10 Things You Should Know About: Batik

In the latest episode of our popular 10 Things You Should Know series, we share facts about batik, a fabric popular in Southeast Asia.

10 Things You Should Know is a series of short animated videos on aspects of Malay culture and heritage. In our latest video of the series, we share 10 facts on batik, an artform that entails hand-dyeing fabrics using a wax resist technique. This series of animated videos is produced in collaboration with Wisma Geylang Serai.

This video is also available on Youtube.

1. Batik is both a type of textile and a wax-resist technique used to create designs on textile. It is practised in countries such as Indonesia, Malaysia, Sri Lanka and Nigeria. 

2. The word batik is believed to have been derived from Javanese/Malay word “titik” which means “dot”.

3. There are different techniques used in batik. One of the oldest, Batik Tulis, uses a canting to draw intricate designs in hot wax before the fabric is dyed. The canting is a copper fountain pen-like tool filled with hot wax.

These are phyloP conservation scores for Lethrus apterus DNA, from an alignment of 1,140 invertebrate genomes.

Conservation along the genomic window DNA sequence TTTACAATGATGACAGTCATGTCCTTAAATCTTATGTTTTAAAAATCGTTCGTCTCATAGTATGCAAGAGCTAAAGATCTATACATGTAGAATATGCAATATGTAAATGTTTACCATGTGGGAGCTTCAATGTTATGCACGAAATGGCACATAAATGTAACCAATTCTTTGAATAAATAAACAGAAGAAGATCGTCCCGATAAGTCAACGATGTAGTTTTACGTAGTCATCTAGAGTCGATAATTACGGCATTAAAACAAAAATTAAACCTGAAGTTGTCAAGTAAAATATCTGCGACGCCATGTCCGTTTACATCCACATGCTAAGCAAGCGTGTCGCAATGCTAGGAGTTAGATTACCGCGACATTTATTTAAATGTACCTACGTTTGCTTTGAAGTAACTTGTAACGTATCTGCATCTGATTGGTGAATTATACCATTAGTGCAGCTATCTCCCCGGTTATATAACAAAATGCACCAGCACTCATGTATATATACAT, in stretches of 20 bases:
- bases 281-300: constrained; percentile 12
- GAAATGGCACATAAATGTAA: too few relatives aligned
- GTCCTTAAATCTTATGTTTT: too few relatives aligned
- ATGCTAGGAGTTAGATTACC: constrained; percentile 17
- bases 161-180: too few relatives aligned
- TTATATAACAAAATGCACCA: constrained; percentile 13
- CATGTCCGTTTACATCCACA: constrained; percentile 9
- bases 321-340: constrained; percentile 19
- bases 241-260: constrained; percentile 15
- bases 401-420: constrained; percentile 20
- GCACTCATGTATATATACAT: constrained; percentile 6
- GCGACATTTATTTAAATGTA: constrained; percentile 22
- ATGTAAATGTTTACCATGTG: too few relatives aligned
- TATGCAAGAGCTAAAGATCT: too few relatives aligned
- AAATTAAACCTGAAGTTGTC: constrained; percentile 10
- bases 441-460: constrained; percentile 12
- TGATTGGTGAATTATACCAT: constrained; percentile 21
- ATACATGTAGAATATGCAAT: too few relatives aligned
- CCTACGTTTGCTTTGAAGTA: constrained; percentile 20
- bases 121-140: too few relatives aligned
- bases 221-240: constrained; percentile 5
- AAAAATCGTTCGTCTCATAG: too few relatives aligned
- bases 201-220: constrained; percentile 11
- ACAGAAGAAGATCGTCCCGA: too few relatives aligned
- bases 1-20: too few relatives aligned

4. The wax is then removed with hot water, revealing patterns created by the contrast between the dyed and wax resistant parts. The process is repeated, producing rich layered effects in varying colours and shapes. 

5. In Batik Cap, a copper batik stamp imprints hot wax onto fabric. It is labour-intensive, skilled work, as batik makers must repeatedly align the previous stamping to achieve a seamless continuity. The Batik Cap was introduced to quicken the process of production and to lower costs, in response to the increased demand for Batik in the region and the world.

6. Batik designs are mostly inspired by nature, and may be geometric or free-form. The popular Kawung motif was traditionally reserved for royalty. The Kawung belongs to a group of designs known as Ceplok which consists of geometric and abstract patterns of plants and flowers.

7. The parang is a dagger design arranged repetitively in slanted parallel. It is a design representing power and strength. The curved lines also resemble waves, depicting the close relationship between Javanese culture and nature.